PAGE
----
It’s hard to hold a wine glass - the right way that is. Not by the bowl or by the top - but delicately by the stem. We learned this and many other small lessons about wine on our fourth day in Florence when we crossed the Arno river to begin our morning at the Tuscan Wine School.
If you don’t enjoy wine (or if you’re not old enough) - then this post might not be for you. But for all of you out there that love finding a new wine or enjoying old favorites, then I think you’ll enjoy what we learned and experienced while on the wine tour in Tuscany.
We began in a classroom seated at barstools as our sommelier, Caterina, began by pouring us each a small glass of Chianti Classico. But we didn’t drink it at first. Instead she taught us how to properly hold the glass, how to swirl the wine, and how to swish it in our mouths. Caterina assured us that if it we sounded obnoxious while swishing our wine, we were probably doing it right.
She told us that as a general rule, a newly opened bottle of wine should be allowed to sit open for one hour for every year since the wine was bottled. For example, a wine with 2013 on the label has been bottled for 3 years, and so should be left to sit open for 3 hours after uncorking. A 2010 has been in the bottle for 6 years, that one needs to sit for 6 hours after opening. But if you don’t have time, you can swirl the glass for 2-3 minutes (your wrist will get a little tired) to aerate it more quickly.
All of the wines we enjoyed on this tour were at least 2014 and earlier. And if anyone is going to Italy in a year or two, look for the 2015 Chianti Classico! The climate in 2015 was apparently great, but it will take another year or two before the wine is ready.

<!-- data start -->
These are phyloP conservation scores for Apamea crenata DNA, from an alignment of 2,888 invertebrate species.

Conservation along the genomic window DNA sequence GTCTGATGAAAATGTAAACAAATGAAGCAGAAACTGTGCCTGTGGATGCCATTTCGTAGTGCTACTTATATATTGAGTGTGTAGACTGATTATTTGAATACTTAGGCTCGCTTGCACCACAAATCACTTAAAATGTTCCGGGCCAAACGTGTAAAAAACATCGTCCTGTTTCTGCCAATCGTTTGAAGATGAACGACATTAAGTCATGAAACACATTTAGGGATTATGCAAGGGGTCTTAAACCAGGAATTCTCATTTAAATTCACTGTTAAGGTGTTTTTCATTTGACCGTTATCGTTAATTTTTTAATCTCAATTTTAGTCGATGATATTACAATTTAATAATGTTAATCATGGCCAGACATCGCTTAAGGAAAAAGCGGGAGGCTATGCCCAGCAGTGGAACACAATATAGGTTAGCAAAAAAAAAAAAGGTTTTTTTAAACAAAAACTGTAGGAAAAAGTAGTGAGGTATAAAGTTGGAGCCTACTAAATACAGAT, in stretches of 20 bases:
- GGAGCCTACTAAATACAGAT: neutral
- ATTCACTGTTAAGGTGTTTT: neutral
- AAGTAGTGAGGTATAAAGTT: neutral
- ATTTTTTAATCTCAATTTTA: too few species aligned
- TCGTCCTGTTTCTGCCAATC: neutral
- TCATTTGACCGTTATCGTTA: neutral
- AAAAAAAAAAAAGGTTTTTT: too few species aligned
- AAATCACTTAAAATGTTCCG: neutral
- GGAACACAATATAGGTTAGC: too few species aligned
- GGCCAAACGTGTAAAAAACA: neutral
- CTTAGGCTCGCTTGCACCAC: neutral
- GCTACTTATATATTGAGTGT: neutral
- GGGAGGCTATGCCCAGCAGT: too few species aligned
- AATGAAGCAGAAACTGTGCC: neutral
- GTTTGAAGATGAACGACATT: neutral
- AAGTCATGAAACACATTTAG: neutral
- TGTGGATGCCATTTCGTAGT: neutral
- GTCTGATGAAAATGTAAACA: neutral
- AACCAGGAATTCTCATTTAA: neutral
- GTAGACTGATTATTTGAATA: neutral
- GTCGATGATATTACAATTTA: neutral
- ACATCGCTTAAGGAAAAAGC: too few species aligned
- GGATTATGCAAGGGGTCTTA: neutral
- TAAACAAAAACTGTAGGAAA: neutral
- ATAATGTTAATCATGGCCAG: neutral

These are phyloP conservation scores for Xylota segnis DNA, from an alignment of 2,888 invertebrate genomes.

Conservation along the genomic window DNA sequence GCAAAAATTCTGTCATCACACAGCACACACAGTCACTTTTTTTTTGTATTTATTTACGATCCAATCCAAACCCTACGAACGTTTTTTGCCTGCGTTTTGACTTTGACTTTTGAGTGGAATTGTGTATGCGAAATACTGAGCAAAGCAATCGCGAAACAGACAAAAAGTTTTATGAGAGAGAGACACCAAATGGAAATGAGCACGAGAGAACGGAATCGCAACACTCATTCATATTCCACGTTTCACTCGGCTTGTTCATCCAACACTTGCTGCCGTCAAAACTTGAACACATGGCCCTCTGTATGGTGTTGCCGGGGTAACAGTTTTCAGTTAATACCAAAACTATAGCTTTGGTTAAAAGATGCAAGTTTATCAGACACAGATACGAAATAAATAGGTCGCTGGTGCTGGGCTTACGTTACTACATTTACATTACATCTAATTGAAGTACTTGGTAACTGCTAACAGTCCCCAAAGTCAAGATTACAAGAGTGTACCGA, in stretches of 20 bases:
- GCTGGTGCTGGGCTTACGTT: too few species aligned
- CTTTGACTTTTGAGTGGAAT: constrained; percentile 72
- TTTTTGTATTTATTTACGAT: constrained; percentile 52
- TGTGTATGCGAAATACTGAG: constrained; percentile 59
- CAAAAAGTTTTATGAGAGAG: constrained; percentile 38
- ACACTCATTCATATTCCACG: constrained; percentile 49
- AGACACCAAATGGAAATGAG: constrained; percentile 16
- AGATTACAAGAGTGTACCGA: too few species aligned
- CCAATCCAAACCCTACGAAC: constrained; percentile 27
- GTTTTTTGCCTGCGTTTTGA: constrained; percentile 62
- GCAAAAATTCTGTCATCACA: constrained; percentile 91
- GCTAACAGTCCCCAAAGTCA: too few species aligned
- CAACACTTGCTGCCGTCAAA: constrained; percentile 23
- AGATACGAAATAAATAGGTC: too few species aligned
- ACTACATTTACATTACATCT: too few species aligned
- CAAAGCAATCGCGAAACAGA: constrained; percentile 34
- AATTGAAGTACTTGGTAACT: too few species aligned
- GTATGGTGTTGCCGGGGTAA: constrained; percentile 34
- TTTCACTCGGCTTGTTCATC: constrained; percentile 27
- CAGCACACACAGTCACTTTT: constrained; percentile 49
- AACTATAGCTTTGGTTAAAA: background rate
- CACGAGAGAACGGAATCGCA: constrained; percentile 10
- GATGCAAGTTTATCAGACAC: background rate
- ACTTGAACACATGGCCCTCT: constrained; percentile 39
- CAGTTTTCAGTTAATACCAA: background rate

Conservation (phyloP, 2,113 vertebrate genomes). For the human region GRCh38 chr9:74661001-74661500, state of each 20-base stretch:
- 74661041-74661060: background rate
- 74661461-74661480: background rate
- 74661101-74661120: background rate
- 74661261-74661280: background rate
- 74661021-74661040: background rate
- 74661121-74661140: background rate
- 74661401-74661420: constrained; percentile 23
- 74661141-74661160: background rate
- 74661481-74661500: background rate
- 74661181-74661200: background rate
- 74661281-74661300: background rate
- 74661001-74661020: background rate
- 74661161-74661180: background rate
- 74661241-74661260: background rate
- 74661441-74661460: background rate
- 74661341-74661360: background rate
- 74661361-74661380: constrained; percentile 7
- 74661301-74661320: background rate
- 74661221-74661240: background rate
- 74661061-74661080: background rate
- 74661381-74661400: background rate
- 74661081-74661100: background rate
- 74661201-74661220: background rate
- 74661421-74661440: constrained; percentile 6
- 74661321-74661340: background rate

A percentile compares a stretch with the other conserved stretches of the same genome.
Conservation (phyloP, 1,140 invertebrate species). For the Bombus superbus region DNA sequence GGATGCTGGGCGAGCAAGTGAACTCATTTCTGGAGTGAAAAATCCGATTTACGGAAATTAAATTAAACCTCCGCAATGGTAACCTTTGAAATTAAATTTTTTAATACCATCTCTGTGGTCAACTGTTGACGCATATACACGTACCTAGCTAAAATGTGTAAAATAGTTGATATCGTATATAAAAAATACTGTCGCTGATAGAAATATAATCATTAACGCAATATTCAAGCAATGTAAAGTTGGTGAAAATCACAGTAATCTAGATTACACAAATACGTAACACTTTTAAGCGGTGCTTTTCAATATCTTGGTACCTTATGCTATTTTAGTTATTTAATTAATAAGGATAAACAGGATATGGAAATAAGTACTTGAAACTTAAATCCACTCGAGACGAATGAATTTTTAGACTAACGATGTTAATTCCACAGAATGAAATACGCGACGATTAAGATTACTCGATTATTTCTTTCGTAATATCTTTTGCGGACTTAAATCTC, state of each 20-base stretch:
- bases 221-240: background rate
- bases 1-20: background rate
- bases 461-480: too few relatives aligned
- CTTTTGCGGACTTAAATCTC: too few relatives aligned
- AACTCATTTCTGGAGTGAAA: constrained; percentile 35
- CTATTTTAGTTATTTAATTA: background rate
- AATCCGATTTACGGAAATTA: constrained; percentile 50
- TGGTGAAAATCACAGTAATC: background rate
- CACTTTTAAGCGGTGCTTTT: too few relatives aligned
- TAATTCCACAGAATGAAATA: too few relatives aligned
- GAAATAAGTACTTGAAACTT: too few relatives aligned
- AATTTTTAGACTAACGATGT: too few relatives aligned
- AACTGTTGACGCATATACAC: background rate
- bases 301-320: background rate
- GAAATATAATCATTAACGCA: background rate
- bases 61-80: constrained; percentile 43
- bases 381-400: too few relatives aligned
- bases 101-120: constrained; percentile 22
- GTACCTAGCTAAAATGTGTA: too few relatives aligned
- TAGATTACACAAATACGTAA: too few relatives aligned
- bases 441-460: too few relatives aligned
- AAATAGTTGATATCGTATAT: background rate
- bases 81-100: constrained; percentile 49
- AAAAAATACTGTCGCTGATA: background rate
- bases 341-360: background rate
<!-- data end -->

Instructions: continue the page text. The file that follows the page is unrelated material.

What is Chianti Classico?
Chris is the one who likes red wine and yet he didn’t know what it was. He enjoys wine, and we generally like having a glass with a good meal. And while he had heard of Chianti before, and we usually get a bottle for Christmas, Chianti Classico was one we had never heard of.
Chianti Classico is made from San Giovese grapes, but it is not only the grapes that make this wine different. If you head over to your local wine shop and look for a good bottle - how will it be organized? Most likely by either region or more commonly by what type of grape: cabernet sauvignon, merlot, etc.
Geography is primarily what defines a Chianti Classico: Chianti can be made (almost) anywhere, but Chianti Classico must come from San Giovese grapes grown only in a very specific region of Tuscany. And as she explained what is required to make Chianti Classico - the right grapes, a narrowly defined region, optimal weather - she also mentioned the traditions, a set of techniques, skills, and knowledge passed down over hundreds of years. If you’re ever looking for a Chianti Classico, make sure it has a little black rooster and the DOCG label on it! Those are the signs that it has been certified as truly Chianti Classico by the wine governing bodies in Italy.
We learned a lot about wine, from holding the glass to swirling it, but our favorite part of the tour was connecting with strangers over wine and a meal, thousands of miles from home. We bonded over learning new things together, sharing bread and olive oil, and discovering which wines we liked the best. And in a land that wasn’t our own it was exciting and familiar to spend time with Americans who were also in Italy for the first time.